Homeschooling Year-Round & Summer Daily Rhythm

Homeschooling Year-Round & Summer Daily Rhythm


Summer is here! For some homeschool families that means a total break from all things “school.” Others do full-on school and some find themselves somewhere in the middle. This summer we are full-on schooling through the summer. I don’t know if we will always do this, but we take it a year at a time and this year it makes sense for us for a few reasons.

Why are we homeschooling year-round?

With the growth of Treehouse Schoolhouse over the last year, I have started having more work hours. This has been such a blessing to our family but has taken some adjusting to as well. One thing that means is that some weeks throughout the year we had lighter lessons because I had a big product launch to prepare for. On those weeks we would keep things short, stick to the basics, and I would remind myself that we can go slower and stretch things out.

Along with this, we have two toddlers in the house! Rather than pushing the little ones aside on challenging days, I am thankful for the freedom to take things slower or call lessons off if we needed to in order to give them the attention they need.

Another reason is the weather! Summers are very hot in North Carolina, while the other three seasons are quite mild. We don’t mind spending more time indoors in the summer and more time outdoors in the other three!

For those reasons, there have been many weeks throughout the year that we didn’t accomplish the amount of homeschool lessons that I originally had planned for. I didn’t allow that to stress me out though and decided early on that we would just stretch the school year through the summer to allow our days and weeks to be more relaxed and peaceful. I love having this option as a homeschooling family!

For us, our summer won’t look too different from the rest of the year. I am trying a few new shifts in our schedule, though to do more focused lessons when my youngest is napping. We are also starting fresh with attempting quiet time for my 3 year old during that time. Another shift is that I am trying to squeeze in bike rides a few times a week (fitting in fitness has always been a challenge for me!)

We do plan to take two to three weeks off at the end of the summer to rest and to transition a new school year! This will likely be in late August.

Every family dynamic is unique and that each family has to discover what works for their household as a whole. A family’s daily rhythm with infants or teenage children will look different than a family with only preschoolers in the house. Also, nothing is set in stone! I am always trying new things and I share our current daily rhythm only as a starting point to get you thinking about what would work best in your home.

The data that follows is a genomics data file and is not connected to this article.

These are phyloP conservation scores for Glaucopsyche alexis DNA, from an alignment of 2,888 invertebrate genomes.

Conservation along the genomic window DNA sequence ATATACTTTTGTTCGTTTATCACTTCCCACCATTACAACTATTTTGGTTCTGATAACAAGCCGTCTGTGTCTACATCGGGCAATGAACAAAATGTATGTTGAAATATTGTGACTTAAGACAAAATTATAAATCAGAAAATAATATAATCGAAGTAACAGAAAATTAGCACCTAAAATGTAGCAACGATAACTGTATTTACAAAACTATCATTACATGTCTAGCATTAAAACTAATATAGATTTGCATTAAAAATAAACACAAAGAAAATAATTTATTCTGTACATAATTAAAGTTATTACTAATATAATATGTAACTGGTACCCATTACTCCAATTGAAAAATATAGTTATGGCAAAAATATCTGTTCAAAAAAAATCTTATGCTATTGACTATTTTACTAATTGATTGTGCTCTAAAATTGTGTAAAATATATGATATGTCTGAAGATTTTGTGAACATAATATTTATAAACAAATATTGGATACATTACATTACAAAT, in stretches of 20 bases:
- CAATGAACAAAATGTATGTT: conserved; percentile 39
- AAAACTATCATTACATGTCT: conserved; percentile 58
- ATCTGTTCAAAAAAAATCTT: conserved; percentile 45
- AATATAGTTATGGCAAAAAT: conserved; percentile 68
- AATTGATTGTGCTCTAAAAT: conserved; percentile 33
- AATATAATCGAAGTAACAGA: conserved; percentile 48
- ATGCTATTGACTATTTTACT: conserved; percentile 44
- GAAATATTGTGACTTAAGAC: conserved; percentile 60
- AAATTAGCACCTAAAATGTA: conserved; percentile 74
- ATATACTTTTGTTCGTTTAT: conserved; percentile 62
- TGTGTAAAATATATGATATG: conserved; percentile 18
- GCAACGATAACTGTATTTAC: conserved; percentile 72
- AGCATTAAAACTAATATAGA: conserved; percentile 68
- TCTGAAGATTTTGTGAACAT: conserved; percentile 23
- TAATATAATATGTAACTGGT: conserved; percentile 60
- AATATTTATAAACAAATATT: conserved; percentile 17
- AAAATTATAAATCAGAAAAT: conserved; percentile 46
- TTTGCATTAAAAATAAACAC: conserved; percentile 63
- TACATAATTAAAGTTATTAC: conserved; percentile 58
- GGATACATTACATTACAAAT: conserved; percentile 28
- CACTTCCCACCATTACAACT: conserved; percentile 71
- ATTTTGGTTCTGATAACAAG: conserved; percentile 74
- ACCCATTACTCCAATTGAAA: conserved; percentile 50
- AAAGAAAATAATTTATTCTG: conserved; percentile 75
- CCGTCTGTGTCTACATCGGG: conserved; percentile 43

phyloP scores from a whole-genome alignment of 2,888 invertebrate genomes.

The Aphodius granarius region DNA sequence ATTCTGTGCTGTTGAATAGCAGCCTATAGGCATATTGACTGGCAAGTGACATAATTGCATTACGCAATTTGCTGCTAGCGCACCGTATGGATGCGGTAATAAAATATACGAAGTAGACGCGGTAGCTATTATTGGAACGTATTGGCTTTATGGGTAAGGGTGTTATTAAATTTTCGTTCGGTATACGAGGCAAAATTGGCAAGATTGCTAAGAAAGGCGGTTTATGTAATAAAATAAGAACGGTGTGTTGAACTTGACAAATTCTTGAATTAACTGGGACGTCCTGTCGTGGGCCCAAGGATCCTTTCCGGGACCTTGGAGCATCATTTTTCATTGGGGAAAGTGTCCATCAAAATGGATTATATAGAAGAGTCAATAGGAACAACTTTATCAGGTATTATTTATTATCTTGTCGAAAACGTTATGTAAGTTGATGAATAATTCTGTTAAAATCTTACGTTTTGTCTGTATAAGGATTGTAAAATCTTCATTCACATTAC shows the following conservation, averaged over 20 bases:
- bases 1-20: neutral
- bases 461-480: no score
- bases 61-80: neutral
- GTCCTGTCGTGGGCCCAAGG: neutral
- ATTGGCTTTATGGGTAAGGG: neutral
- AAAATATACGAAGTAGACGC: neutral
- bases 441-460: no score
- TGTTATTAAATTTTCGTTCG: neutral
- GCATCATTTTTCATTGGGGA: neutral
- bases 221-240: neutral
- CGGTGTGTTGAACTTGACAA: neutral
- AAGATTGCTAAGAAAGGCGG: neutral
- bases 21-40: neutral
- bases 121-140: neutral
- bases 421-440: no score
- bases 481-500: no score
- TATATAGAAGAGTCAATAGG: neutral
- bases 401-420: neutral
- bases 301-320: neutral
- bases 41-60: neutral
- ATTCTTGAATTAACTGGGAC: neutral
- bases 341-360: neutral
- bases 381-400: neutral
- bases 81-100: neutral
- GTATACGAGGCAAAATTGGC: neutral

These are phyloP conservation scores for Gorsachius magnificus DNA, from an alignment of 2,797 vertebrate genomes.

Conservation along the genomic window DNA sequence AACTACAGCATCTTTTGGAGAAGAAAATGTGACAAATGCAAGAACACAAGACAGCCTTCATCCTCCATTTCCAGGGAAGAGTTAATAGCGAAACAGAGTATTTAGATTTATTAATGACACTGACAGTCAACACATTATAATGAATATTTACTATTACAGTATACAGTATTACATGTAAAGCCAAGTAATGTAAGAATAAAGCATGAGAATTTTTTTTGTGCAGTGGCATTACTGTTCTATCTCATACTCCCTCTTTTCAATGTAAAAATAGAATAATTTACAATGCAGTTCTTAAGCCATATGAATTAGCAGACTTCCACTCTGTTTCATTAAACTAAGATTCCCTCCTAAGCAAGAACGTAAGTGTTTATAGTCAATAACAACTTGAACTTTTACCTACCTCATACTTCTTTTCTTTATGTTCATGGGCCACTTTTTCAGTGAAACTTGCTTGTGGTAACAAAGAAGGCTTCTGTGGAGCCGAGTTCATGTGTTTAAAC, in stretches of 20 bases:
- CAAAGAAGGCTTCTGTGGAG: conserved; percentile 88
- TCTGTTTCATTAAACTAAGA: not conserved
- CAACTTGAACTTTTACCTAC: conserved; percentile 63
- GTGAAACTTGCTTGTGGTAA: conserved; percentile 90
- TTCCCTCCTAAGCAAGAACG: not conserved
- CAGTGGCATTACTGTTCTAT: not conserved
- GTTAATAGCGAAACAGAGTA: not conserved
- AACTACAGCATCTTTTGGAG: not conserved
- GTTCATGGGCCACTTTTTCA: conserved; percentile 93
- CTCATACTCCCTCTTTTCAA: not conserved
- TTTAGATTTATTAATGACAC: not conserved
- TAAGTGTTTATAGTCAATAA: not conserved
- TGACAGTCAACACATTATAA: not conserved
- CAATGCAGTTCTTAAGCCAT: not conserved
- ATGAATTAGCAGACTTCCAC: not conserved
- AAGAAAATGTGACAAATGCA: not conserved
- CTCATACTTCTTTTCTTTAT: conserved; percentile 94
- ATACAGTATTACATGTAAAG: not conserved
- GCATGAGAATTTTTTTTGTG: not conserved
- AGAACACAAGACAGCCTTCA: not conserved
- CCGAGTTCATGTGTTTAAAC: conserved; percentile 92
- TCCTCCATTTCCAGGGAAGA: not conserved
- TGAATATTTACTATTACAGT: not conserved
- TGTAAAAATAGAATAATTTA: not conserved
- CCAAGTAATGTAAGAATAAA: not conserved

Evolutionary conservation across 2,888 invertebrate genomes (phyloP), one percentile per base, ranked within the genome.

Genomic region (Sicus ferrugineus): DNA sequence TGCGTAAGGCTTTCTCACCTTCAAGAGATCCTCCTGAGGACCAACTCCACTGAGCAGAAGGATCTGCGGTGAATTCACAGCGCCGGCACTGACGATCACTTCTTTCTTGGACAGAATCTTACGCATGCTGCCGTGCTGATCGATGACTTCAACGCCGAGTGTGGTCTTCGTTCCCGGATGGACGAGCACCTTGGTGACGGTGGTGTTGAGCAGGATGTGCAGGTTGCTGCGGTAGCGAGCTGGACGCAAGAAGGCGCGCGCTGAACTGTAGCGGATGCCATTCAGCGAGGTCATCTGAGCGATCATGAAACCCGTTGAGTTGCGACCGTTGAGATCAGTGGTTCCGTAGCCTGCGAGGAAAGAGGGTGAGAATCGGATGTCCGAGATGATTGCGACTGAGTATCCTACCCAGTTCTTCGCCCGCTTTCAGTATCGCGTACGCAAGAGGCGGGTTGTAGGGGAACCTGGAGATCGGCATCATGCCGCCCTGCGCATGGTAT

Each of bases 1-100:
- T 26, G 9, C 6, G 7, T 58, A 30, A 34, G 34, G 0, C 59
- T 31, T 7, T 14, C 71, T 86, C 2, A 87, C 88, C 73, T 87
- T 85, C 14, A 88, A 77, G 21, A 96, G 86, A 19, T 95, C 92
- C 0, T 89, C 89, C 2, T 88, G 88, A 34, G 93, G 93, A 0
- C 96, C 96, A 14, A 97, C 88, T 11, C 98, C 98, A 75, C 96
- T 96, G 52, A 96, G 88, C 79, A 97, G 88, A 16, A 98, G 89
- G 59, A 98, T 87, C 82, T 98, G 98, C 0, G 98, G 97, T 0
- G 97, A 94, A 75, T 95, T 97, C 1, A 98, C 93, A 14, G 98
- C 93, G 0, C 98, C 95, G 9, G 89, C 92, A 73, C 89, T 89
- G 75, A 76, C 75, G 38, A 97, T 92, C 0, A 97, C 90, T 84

I am going to share our entire weekday schedule, not just the “homeschool part” because I want you to see it in light of the big picture, in hopes of helping you discover what works best for your family. A few things to keep in mind as you read:

  • The current ages of my children are: 2, 3.5, 7.5, and 9
  • My husband leaves the house for work around 8am and returns home around 6 each night. On Fridays he gets home around 1 and has the kids in the afternoon so I can spend some time working.
  • I also currently have an afternoon nanny 2 days a week. She arrives at 1pm and leaves at 6pm. We wrap up lessons at 1:30  so she works on household tasks while we finish up. Each afternoon that she is at our home she cares for the children, does general home care such as laundry and dishes, and makes dinner. There is no way I could do everything I do at Treehouse Schoolhouse without this help!
  • We spend most of our weekdays at home and go on most outings on the weekends. The exception is on Monday afternoon when my son has piano practice. His lessons are short and very nearby.The schedule shown below is Monday- Thursday.
  • We only do school four days a week and connect with friends in nature on Fridays for our Wild and Free group. 

5:30-6 a.m. - Mama Morning Time

6-6:45 a.m. - Bike Ride

6:45-7:15 a.m. - Make Breakfast and Meal Prep

7:15-8 a.m. - Breakfast and Bible

8-9 a.m. - Morning Responsibilities and Free Play

9-10 a.m. - Morning Time

  • Calendar/Weather
  • Treehouse Nature Study- Songs/ Rhymes, Poetry, Art Study, Projects
  • Picture Books

10-11 a.m. - Independent Work

  • Phonics/ Spelling
  • Math
  • Reading
  • Piano Practice

11-12 a.m. - Break & Lunch

12-1:30 a.m. - Lessons (little ones quiet time/nap)

  • Language Arts
  • History/ Geography/ Science
  • Read Aloud
  • Handcrafts/ Projects
  • Loop Subjects (ASL, typing, composer study, etc)

1:30-6 a.m. - Free Play/ Work 2 afternoons

6-7 a.m. - Dinner & After-Dinner Chores

7-8 a.m. -  Family Time

8-8:30 a.m. - Read Aloud Time

8:30-10 a.m. - Connect with husband/rest

5:30-6 a.m. - Mama Morning Time

I set my alarm for 5:30 to squeeze in a few quiet moments before the kids wake up. I make coffee and snuggle up in my oversized cozy reading chair and spend some time reading the Bible, journaling, praying, and reading any books or devotionals I am working through. I also take a few minutes to get my head organized for the day by writing to-do lists or other things like that. 3-4 days a week I wrap this up at 6 to fit in a quick early morning bike ride. If it’s an off day for biking then I just spend more time reading or snuggling babies as they wake up!

6-6:45 a.m. - Bike Ride

On the days I am going for a ride I head out around 6 when my husband gets home from his morning workout. I just do a 30-45 minute ride into our downtown and back home. I like to listen to books or podcasts and pray as I ride!

6:45-7:15 a.m. - Make Breakfast and Meal Prep

When I get home, most of the kids are awake or going to be soon. I make breakfast (usually with a helper or two). We really like breakfast in our home, so it is usually a full spread of eggs, breakfast meat, fruit, and toast or english muffins. Some mornings we do a simpler oatmeal or yogurt bar. During this time I also think about what we will have for dinner, check for ingredients, and set out any meat that needs to be thawed. If it a day that my nanny comes then I write her a list and what I would like her to make for dinner.  I also pack all of the kids' lunches (even if we are staying home) and my husband’s lunch for work. Having their lunches already packed helps tremendously during our busy school day!

7:15-8 a.m. - Breakfast and Bible

Breakfast is on the table at 7:15 and my husband leads the kids in family devotions while they eat. I usually sit and engage for some of this time, but my main role is to manage the younger two children so that the others can focus. Sometimes I am finishing up the lunch packing or sitting in the living room nearby to play quietly with the toddlers. This time together usually includes Bible reading, discussion, scripture memory, and prayer time.  We have used various resources for this time. You can see some of my favorites here